GOVERNMENT has stepped up surveillance in schools after the country recorded an increase in Covid-19 cases in the past week with boarding schools accounting for the bulk of the cases.
About 15 schools countrywide have learners and teachers that tested positive for Covid-19 over the past two weeks, with the surge attributed to school authorities and parents who defied the Presidential order not to travel over the Easter break.
The country recorded 11 deaths and 236 cases last week, the highest number of cases in six weeks. Information released by the Ministry of Health and Child Care showed that of the cases recorded last week, 133 came from boarding schools with the rest being community transmissions.
Chief Co-ordinator of the National Response to the Covid-19 pandemic in the Office of the President and Cabinet, Dr Agnes Mahomva, said surveillance had been increased in schools to contain the situation.
“We are aware of the increase but the report said a large number was coming from a particular boarding school in Matabeleland South,” she said.
“We have upped our game in terms of surveillance in schools according to Standard Operating Procedures (SOPs) and Guidelines.
“Those that returned positive results have been isolated while other measures are being taken to prevent the spread of the virus at the schools.”
Director of Communications and Advocacy in the Ministry of Primary and Secondary Education, Mr Taungana Ndoro, said:
“Out of our 9 635 schools, about 10-15 have recorded cases of Covid-19 and some of the cases have been attributed to parents or school authorities who defied the Government order about the Easter break. Everything is under control, schools with a large number of learners and staff that tested positive are in quarantine and we are also adhering to World Health Organisation (WHO) and Ministry of Primary and Secondary Education guidelines and SPOs.”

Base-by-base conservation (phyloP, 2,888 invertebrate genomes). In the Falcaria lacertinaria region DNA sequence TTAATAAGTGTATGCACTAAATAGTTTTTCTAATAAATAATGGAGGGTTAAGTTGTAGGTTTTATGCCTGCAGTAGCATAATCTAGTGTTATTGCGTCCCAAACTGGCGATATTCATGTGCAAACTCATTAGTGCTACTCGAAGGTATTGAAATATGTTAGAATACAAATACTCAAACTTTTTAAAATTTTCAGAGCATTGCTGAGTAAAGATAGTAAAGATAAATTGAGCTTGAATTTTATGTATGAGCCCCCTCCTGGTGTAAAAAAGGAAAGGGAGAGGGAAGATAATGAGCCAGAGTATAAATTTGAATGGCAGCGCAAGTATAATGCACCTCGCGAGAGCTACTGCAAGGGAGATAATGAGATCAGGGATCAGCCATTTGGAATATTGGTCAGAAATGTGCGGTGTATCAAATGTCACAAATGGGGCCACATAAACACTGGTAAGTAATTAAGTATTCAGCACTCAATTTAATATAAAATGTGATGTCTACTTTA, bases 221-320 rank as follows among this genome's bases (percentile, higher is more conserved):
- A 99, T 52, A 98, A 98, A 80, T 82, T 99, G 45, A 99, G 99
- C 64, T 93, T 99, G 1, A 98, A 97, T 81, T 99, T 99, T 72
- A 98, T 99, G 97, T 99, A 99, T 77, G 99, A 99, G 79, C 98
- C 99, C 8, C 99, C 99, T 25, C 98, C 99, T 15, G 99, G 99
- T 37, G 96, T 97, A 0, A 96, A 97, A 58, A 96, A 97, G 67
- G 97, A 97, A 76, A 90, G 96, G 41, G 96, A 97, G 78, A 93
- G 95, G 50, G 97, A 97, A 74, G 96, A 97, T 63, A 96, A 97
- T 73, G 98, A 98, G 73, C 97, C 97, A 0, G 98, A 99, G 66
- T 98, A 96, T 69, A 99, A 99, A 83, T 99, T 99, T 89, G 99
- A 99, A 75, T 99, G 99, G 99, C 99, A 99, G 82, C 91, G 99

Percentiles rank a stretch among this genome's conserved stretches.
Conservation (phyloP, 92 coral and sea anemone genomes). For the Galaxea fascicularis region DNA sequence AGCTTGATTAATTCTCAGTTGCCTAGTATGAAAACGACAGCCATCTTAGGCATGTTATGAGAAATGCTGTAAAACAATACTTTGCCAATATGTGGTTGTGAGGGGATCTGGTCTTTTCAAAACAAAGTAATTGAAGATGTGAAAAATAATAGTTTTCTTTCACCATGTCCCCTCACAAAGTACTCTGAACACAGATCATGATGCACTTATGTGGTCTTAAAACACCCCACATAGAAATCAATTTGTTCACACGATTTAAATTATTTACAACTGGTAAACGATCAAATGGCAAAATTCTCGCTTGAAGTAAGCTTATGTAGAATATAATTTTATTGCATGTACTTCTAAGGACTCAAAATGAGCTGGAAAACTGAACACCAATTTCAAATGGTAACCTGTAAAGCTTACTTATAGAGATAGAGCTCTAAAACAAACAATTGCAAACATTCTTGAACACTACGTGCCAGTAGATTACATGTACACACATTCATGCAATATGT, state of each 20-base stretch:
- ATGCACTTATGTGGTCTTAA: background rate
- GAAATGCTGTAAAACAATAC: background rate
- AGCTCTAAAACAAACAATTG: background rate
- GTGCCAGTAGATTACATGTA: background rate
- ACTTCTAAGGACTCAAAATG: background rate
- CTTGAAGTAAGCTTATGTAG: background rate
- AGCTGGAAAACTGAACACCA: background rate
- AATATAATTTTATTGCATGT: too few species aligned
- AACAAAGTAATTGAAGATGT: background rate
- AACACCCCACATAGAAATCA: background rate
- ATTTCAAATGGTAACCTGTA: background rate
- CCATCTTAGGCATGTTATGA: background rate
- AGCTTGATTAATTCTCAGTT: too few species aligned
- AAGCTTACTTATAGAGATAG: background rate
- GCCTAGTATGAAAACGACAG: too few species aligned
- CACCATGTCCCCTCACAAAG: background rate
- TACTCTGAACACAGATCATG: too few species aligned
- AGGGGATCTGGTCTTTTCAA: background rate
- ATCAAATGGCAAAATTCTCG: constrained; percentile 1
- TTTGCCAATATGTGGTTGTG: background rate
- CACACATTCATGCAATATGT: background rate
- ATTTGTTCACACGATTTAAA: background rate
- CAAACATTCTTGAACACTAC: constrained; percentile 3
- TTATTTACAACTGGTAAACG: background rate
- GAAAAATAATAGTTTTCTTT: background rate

Some of the schools hit by Covid-19 include Falcon College and Sacred Heart Secondary and Primary schools, all in Umzingwane district, Matabeleland South province.
Government is however, satisfied with the national vaccination programme which is now in Phase Two. Dr Mahomva said Government was still analysing statistics and data on the number of people that have been inoculated under Phase One and Two before the country can move to Phase Three, which is the last phase that encompasses all. Phase One and Two cater for frontline workers, those with chronic illnesses, the elderly, prison inmates, lecturers and school staff.
“At the moment we are still in Phase 2 of the programme. While we would want to vaccinate everyone, we are being guided by numbers then we will be able to move forward.”
As of yesterday, 178 237 people had received their first jab while another 27 968 had received their second shot. Zimbabwe will soon start receiving one million doses of Covid-19 vaccines every month till June, as it ramps up its immunisation drive to achieve 60 percent herd immunity.